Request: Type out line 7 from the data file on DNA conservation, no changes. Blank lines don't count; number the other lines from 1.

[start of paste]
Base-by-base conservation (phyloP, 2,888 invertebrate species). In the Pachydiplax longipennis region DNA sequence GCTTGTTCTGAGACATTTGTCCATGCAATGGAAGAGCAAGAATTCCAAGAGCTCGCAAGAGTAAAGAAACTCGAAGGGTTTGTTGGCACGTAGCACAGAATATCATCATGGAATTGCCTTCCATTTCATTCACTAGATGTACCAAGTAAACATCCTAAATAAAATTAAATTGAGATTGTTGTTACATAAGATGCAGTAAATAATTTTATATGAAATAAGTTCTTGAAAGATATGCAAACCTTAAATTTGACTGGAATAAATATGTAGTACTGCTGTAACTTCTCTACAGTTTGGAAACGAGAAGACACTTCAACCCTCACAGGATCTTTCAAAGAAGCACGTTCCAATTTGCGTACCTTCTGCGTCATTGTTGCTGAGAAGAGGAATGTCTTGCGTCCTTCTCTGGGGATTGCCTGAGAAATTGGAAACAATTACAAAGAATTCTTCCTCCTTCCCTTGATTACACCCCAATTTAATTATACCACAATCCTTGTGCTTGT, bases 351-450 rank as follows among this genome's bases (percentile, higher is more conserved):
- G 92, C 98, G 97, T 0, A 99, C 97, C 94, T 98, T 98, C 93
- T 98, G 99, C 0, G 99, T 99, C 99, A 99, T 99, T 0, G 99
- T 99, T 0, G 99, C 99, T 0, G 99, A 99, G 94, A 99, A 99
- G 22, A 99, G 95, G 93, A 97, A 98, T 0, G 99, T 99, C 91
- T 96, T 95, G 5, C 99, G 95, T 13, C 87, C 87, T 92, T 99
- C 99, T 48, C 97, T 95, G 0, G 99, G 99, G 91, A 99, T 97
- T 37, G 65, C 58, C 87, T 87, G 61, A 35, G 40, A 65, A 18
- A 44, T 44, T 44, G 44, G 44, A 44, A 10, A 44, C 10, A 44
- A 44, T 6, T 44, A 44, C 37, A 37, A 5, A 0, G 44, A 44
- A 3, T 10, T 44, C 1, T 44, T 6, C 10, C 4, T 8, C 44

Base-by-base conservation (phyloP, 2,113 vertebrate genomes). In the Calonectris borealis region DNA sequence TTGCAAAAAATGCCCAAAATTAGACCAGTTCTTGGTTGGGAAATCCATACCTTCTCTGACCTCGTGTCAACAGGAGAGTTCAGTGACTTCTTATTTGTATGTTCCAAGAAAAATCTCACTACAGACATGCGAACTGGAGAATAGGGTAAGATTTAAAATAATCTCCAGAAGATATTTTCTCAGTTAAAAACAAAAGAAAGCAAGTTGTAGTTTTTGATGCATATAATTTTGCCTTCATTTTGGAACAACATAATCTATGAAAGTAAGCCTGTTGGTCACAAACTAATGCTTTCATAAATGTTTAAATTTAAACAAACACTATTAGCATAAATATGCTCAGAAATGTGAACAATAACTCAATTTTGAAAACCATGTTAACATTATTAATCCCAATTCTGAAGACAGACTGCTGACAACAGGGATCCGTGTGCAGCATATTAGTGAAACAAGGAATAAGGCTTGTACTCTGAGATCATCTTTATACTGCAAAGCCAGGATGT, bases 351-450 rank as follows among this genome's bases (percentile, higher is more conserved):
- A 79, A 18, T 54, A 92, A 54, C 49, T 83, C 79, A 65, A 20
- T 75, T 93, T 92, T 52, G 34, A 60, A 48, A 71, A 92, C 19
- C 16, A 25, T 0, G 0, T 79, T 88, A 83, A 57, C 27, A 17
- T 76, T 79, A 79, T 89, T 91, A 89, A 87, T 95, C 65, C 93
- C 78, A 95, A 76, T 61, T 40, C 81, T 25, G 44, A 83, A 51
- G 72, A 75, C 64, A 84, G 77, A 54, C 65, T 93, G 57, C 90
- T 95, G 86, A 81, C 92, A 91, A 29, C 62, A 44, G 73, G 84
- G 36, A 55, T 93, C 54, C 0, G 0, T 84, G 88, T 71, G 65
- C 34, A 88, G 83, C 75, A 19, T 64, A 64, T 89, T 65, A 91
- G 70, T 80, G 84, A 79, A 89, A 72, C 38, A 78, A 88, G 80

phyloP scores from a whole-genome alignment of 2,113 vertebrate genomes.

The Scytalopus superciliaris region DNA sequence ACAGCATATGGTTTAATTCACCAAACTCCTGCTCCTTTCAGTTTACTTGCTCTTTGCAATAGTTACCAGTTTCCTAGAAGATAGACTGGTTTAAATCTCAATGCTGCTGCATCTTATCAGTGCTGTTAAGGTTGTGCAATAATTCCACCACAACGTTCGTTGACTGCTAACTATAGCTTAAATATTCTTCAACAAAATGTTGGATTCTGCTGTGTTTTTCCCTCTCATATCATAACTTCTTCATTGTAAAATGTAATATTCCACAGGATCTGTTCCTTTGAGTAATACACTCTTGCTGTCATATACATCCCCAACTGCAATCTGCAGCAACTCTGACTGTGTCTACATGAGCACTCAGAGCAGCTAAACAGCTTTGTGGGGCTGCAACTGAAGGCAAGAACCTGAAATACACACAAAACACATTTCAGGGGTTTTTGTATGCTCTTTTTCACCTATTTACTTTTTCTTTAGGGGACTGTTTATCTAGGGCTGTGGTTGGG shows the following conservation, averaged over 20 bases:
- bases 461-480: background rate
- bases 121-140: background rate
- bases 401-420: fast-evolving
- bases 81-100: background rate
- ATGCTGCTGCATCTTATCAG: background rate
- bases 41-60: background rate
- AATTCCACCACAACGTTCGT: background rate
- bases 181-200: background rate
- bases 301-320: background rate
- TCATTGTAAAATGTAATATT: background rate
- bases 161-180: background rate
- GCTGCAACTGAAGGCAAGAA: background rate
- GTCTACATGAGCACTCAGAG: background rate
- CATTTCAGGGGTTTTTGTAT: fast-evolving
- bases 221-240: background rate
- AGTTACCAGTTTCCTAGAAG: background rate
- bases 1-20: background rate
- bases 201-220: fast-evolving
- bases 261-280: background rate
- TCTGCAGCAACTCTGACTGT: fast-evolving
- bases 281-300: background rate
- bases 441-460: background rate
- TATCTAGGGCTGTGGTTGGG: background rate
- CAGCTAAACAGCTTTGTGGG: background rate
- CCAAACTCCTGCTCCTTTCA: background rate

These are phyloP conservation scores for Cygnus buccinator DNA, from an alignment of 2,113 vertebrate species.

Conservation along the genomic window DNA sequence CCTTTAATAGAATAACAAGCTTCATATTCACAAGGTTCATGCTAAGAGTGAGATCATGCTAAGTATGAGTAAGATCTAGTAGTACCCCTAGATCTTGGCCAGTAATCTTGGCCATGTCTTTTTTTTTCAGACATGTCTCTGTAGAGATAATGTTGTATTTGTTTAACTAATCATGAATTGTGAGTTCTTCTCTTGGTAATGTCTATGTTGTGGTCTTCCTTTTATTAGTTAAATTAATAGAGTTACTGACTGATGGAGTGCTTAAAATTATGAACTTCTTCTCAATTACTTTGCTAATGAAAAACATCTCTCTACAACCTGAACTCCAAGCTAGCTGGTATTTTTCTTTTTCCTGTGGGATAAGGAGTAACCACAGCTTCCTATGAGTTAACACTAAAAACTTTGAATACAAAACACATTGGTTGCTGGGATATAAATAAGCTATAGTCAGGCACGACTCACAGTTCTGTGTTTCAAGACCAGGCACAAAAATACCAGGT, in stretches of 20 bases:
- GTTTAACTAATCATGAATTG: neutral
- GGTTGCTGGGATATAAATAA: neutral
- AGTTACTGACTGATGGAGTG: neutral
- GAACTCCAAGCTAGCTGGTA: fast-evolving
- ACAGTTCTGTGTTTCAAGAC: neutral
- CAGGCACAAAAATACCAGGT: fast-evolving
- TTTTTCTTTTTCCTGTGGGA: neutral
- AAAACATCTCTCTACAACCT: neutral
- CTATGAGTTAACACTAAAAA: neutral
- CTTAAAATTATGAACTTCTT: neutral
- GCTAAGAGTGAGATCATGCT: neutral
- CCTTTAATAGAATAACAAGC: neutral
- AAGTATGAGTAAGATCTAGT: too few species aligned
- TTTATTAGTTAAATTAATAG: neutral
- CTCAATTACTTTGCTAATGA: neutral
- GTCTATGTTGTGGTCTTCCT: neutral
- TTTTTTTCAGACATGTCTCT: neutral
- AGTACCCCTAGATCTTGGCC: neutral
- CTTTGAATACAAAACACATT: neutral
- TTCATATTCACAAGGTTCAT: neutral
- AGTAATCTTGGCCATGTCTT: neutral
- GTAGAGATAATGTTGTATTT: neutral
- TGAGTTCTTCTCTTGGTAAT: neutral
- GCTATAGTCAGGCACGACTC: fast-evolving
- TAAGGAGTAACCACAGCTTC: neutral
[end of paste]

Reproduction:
- C 99, T 48, C 97, T 95, G 0, G 99, G 99, G 91, A 99, T 97